Review of the Species Seekers: Heroes, Fools, and the Mad Pursuit of Life on Earth

The Species Seekers by Richard Conniff

When Swedish botanist Carolus Linnaeus created a system for classifying species, the thirst for discovering the natural world was born. The Species Seekers is an account of the field naturalists, the closet naturalists (“specialists who stayed home and presided over specimens”), and the bumbling amateur naturalists whose rush to discover new species often led to a single species being classified many times over.

The book has a nice user-friendly layout, with each chapter focusing on a single voyage or type of discovery. The chapters are also divided by subheadings, which makes for an easier read.

Many of the “heroes” in the book are well-known to birders and non-birders alike (such as John James Audubon, of course), but others (many who fall into the “fools” category) are not widely known. For example, the French apothecary, Jean-Baptiste Bécoeur, was the first to use arsenic to preserve species. He kept his recipe secret throughout his lifetime. Other taxidermists struggled to find ways to preserve and display species in a way that would make them appear as lifelike as possible.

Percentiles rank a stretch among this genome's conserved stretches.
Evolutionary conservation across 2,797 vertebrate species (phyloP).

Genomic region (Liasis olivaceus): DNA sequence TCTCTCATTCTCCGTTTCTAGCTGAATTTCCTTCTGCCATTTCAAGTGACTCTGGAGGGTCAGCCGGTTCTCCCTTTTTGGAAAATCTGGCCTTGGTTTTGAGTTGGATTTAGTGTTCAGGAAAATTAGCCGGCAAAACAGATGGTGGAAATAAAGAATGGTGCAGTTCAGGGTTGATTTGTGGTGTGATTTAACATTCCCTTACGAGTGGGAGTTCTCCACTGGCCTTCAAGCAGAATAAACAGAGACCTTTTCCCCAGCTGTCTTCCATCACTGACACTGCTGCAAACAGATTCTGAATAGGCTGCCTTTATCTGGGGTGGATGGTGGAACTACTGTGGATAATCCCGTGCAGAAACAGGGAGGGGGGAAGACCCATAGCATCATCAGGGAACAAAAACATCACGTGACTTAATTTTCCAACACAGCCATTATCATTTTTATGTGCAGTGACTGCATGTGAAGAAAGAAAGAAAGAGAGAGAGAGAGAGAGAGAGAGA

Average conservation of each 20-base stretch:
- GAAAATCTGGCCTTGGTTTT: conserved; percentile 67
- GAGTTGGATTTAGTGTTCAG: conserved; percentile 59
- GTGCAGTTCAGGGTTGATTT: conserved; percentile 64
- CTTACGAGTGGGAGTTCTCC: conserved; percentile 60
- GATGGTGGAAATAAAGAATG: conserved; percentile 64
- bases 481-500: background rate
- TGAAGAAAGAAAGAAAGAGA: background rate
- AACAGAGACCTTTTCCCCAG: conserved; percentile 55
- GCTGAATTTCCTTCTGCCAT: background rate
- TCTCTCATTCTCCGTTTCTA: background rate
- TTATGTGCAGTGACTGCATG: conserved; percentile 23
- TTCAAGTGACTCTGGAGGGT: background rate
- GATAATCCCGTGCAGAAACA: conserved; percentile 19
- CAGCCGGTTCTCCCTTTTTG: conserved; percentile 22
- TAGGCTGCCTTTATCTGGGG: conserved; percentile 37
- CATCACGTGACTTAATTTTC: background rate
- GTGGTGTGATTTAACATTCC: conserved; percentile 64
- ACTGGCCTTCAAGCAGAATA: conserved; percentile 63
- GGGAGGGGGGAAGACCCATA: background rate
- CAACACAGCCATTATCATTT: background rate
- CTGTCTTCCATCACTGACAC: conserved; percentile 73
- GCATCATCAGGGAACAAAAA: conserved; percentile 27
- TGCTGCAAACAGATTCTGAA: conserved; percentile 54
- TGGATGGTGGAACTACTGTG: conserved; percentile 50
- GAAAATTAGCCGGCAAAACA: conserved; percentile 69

One of the interesting features of the book is the “Necrology” Appendix, a list of naturalists who died in their pursuit for new species and how they died. Gustav Kramer, for example, “was attempting to capture young rock doves from a nest when he lost his footing and fell to his death.”

Overall, The Species Seekers is an informative and entertaining read. The author blends humor with an impressive knowledge-base. I would recommend this book to anyone who is interested in learning more about natural history and taxonomy.

Written by Team Member Susan Callaway (Snowy Owl)

Disclaimer: We received a copy of this book from the publisher to review.

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